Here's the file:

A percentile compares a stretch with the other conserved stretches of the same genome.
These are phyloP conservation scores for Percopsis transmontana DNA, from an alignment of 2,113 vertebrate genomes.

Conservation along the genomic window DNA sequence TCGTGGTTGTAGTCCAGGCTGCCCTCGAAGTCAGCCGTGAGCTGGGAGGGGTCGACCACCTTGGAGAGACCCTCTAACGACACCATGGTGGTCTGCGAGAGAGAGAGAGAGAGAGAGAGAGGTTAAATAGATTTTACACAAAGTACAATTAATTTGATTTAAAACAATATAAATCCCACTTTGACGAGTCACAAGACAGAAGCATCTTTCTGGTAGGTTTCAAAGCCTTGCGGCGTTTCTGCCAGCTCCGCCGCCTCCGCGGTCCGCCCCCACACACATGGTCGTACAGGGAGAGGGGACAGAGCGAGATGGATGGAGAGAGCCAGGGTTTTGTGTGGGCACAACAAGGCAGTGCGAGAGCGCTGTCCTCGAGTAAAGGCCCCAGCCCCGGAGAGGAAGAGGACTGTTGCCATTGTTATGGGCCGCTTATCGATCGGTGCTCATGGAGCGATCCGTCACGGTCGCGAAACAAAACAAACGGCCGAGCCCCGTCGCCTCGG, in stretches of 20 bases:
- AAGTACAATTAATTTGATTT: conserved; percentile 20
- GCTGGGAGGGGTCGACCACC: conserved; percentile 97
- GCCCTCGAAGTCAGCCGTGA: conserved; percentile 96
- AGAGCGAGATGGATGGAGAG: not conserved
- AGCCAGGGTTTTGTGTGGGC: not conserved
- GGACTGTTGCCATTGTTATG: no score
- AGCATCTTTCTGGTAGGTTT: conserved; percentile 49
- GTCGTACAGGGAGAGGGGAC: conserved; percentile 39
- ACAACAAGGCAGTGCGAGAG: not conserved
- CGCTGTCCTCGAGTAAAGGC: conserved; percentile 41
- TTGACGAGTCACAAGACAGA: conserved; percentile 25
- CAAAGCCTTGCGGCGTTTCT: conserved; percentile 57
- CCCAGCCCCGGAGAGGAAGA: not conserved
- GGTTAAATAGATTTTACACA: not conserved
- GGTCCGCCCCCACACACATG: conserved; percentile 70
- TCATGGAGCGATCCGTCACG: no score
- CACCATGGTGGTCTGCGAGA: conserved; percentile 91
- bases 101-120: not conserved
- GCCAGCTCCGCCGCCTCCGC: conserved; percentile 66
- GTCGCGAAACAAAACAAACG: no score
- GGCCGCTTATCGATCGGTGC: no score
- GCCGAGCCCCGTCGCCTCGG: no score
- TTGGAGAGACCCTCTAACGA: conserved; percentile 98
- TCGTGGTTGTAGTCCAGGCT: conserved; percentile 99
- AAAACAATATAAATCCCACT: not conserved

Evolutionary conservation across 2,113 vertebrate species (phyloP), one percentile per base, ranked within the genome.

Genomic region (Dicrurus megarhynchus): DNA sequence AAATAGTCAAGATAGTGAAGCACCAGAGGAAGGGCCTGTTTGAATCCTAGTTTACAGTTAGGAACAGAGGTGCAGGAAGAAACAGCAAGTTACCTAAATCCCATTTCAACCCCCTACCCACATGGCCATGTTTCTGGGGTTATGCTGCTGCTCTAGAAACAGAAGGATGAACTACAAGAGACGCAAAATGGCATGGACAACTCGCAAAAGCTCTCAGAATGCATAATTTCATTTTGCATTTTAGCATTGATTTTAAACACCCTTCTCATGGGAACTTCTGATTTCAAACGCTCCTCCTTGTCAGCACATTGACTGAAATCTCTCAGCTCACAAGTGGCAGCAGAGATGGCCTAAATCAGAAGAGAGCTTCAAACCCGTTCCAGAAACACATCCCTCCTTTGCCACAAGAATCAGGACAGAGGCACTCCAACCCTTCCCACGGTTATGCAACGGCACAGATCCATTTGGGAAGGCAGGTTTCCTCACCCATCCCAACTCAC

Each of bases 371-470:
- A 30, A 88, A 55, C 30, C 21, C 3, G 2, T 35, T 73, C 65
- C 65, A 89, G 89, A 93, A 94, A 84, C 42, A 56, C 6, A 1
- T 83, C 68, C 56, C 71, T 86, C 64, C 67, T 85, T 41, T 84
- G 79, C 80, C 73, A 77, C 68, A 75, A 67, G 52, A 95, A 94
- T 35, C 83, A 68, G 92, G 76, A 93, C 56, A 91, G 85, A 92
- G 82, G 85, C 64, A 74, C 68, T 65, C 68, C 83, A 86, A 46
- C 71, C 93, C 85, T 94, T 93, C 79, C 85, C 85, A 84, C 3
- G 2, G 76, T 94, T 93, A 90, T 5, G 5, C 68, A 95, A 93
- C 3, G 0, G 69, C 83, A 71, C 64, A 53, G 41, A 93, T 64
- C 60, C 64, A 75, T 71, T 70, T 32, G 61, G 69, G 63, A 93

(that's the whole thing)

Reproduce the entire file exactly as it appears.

A percentile compares a stretch with the other conserved stretches of the same genome.
These are phyloP conservation scores for Percopsis transmontana DNA, from an alignment of 2,113 vertebrate genomes.

Conservation along the genomic window DNA sequence TCGTGGTTGTAGTCCAGGCTGCCCTCGAAGTCAGCCGTGAGCTGGGAGGGGTCGACCACCTTGGAGAGACCCTCTAACGACACCATGGTGGTCTGCGAGAGAGAGAGAGAGAGAGAGAGAGGTTAAATAGATTTTACACAAAGTACAATTAATTTGATTTAAAACAATATAAATCCCACTTTGACGAGTCACAAGACAGAAGCATCTTTCTGGTAGGTTTCAAAGCCTTGCGGCGTTTCTGCCAGCTCCGCCGCCTCCGCGGTCCGCCCCCACACACATGGTCGTACAGGGAGAGGGGACAGAGCGAGATGGATGGAGAGAGCCAGGGTTTTGTGTGGGCACAACAAGGCAGTGCGAGAGCGCTGTCCTCGAGTAAAGGCCCCAGCCCCGGAGAGGAAGAGGACTGTTGCCATTGTTATGGGCCGCTTATCGATCGGTGCTCATGGAGCGATCCGTCACGGTCGCGAAACAAAACAAACGGCCGAGCCCCGTCGCCTCGG, in stretches of 20 bases:
- AAGTACAATTAATTTGATTT: conserved; percentile 20
- GCTGGGAGGGGTCGACCACC: conserved; percentile 97
- GCCCTCGAAGTCAGCCGTGA: conserved; percentile 96
- AGAGCGAGATGGATGGAGAG: not conserved
- AGCCAGGGTTTTGTGTGGGC: not conserved
- GGACTGTTGCCATTGTTATG: no score
- AGCATCTTTCTGGTAGGTTT: conserved; percentile 49
- GTCGTACAGGGAGAGGGGAC: conserved; percentile 39
- ACAACAAGGCAGTGCGAGAG: not conserved
- CGCTGTCCTCGAGTAAAGGC: conserved; percentile 41
- TTGACGAGTCACAAGACAGA: conserved; percentile 25
- CAAAGCCTTGCGGCGTTTCT: conserved; percentile 57
- CCCAGCCCCGGAGAGGAAGA: not conserved
- GGTTAAATAGATTTTACACA: not conserved
- GGTCCGCCCCCACACACATG: conserved; percentile 70
- TCATGGAGCGATCCGTCACG: no score
- CACCATGGTGGTCTGCGAGA: conserved; percentile 91
- bases 101-120: not conserved
- GCCAGCTCCGCCGCCTCCGC: conserved; percentile 66
- GTCGCGAAACAAAACAAACG: no score
- GGCCGCTTATCGATCGGTGC: no score
- GCCGAGCCCCGTCGCCTCGG: no score
- TTGGAGAGACCCTCTAACGA: conserved; percentile 98
- TCGTGGTTGTAGTCCAGGCT: conserved; percentile 99
- AAAACAATATAAATCCCACT: not conserved

Evolutionary conservation across 2,113 vertebrate species (phyloP), one percentile per base, ranked within the genome.

Genomic region (Dicrurus megarhynchus): DNA sequence AAATAGTCAAGATAGTGAAGCACCAGAGGAAGGGCCTGTTTGAATCCTAGTTTACAGTTAGGAACAGAGGTGCAGGAAGAAACAGCAAGTTACCTAAATCCCATTTCAACCCCCTACCCACATGGCCATGTTTCTGGGGTTATGCTGCTGCTCTAGAAACAGAAGGATGAACTACAAGAGACGCAAAATGGCATGGACAACTCGCAAAAGCTCTCAGAATGCATAATTTCATTTTGCATTTTAGCATTGATTTTAAACACCCTTCTCATGGGAACTTCTGATTTCAAACGCTCCTCCTTGTCAGCACATTGACTGAAATCTCTCAGCTCACAAGTGGCAGCAGAGATGGCCTAAATCAGAAGAGAGCTTCAAACCCGTTCCAGAAACACATCCCTCCTTTGCCACAAGAATCAGGACAGAGGCACTCCAACCCTTCCCACGGTTATGCAACGGCACAGATCCATTTGGGAAGGCAGGTTTCCTCACCCATCCCAACTCAC

Each of bases 371-470:
- A 30, A 88, A 55, C 30, C 21, C 3, G 2, T 35, T 73, C 65
- C 65, A 89, G 89, A 93, A 94, A 84, C 42, A 56, C 6, A 1
- T 83, C 68, C 56, C 71, T 86, C 64, C 67, T 85, T 41, T 84
- G 79, C 80, C 73, A 77, C 68, A 75, A 67, G 52, A 95, A 94
- T 35, C 83, A 68, G 92, G 76, A 93, C 56, A 91, G 85, A 92
- G 82, G 85, C 64, A 74, C 68, T 65, C 68, C 83, A 86, A 46
- C 71, C 93, C 85, T 94, T 93, C 79, C 85, C 85, A 84, C 3
- G 2, G 76, T 94, T 93, A 90, T 5, G 5, C 68, A 95, A 93
- C 3, G 0, G 69, C 83, A 71, C 64, A 53, G 41, A 93, T 64
- C 60, C 64, A 75, T 71, T 70, T 32, G 61, G 69, G 63, A 93